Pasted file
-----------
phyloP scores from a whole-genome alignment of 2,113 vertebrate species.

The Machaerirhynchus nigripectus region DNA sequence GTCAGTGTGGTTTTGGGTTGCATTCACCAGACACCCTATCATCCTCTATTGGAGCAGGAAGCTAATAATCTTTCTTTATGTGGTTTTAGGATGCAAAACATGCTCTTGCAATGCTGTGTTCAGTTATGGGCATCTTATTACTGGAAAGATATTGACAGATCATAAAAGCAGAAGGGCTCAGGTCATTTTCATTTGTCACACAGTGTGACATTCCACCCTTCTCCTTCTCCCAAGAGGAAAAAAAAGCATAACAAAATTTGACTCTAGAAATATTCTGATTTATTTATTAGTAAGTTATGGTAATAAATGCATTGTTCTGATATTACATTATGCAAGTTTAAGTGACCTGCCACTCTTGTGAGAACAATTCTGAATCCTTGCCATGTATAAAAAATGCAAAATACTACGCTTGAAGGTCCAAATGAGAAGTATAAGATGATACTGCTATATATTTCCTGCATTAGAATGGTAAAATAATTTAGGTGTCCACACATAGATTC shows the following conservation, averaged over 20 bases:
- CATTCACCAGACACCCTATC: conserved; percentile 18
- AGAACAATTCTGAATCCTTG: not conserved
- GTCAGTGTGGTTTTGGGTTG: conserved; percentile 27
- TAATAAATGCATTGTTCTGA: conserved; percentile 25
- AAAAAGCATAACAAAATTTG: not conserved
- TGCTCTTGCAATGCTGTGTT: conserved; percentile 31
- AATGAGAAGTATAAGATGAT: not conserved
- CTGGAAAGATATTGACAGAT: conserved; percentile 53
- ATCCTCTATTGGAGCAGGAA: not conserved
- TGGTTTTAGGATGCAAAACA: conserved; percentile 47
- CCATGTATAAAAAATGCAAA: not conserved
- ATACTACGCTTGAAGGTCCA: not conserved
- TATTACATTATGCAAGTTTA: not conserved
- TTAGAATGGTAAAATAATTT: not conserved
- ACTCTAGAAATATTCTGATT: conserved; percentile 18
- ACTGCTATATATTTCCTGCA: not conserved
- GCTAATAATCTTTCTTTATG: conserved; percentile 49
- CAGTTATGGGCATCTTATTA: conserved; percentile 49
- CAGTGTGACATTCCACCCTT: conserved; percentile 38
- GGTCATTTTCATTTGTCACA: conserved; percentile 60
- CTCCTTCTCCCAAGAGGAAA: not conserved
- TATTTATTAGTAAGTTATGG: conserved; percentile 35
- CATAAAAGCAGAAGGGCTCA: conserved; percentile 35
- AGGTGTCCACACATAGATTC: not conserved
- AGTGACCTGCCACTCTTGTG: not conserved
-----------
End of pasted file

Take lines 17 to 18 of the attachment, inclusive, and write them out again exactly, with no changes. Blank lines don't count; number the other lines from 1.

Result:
- ACTCTAGAAATATTCTGATT: conserved; percentile 18
- ACTGCTATATATTTCCTGCA: not conserved